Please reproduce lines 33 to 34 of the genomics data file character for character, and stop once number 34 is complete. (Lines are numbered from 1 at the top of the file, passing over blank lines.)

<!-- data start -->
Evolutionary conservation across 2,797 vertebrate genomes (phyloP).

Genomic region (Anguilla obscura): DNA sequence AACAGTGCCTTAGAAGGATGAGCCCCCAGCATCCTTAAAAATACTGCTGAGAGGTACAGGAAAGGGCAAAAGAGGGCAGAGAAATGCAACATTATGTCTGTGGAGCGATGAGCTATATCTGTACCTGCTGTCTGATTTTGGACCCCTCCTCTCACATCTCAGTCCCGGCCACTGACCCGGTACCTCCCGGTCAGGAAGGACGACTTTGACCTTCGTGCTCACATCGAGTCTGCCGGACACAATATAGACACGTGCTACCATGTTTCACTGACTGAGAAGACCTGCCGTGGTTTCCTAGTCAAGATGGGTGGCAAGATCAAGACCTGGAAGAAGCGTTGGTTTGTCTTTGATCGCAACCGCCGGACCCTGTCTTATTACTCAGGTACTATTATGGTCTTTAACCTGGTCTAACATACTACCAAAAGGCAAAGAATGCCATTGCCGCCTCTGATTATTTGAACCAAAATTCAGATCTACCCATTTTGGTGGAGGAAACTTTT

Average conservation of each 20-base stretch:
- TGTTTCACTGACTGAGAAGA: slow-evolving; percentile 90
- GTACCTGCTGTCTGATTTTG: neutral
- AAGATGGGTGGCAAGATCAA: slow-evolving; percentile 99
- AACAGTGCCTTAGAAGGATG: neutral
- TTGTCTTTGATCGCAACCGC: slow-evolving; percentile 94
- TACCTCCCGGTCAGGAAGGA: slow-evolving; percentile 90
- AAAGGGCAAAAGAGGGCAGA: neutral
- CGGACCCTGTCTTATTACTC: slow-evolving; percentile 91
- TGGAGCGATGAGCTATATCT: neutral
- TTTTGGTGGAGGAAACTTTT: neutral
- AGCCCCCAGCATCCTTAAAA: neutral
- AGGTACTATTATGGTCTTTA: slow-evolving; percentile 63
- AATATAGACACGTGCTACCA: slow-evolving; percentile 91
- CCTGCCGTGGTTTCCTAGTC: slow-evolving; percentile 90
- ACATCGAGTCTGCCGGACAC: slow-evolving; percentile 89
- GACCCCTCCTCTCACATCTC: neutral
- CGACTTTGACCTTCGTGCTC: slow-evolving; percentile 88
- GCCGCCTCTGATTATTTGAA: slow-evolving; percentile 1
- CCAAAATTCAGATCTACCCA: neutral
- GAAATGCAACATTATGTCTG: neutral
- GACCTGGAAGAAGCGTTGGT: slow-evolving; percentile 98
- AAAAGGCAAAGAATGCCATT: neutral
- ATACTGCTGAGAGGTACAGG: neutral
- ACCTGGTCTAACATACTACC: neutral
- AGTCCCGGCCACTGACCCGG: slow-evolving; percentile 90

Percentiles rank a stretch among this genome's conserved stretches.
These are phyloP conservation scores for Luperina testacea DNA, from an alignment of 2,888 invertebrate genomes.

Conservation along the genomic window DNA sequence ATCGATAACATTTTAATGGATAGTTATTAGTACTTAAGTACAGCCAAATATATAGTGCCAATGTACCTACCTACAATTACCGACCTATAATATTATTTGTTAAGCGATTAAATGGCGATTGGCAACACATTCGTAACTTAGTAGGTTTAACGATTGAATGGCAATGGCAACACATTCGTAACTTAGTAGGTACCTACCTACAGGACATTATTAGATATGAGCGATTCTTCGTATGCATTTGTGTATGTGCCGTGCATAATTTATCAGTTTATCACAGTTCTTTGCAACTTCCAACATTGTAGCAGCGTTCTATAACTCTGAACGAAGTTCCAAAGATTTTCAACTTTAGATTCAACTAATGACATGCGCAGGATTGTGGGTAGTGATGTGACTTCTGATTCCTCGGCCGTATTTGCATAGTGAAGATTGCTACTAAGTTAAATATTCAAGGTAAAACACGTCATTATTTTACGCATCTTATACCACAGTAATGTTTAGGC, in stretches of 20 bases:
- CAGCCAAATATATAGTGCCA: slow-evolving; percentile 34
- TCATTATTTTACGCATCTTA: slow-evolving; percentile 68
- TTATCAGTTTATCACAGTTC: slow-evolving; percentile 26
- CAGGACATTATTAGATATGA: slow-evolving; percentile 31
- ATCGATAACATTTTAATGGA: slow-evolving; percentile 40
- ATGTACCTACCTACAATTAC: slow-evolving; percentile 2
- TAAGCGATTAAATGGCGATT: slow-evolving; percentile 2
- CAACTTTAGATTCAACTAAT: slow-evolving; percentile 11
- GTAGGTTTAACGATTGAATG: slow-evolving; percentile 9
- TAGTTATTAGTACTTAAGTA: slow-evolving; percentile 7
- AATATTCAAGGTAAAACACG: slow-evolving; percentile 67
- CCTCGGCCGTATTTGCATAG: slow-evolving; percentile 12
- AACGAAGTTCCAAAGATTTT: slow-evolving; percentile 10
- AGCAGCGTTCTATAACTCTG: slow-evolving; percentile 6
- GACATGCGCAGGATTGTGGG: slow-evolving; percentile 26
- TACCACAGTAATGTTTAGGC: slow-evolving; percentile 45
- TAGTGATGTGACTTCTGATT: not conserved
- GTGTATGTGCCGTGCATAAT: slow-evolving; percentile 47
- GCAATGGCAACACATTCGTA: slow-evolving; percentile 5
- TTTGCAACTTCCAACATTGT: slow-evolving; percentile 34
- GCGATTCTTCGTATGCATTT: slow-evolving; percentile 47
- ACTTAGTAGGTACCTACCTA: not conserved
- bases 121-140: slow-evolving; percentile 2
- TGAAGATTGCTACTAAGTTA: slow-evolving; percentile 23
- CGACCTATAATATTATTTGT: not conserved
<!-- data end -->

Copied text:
- TCATTATTTTACGCATCTTA: slow-evolving; percentile 68
- TTATCAGTTTATCACAGTTC: slow-evolving; percentile 26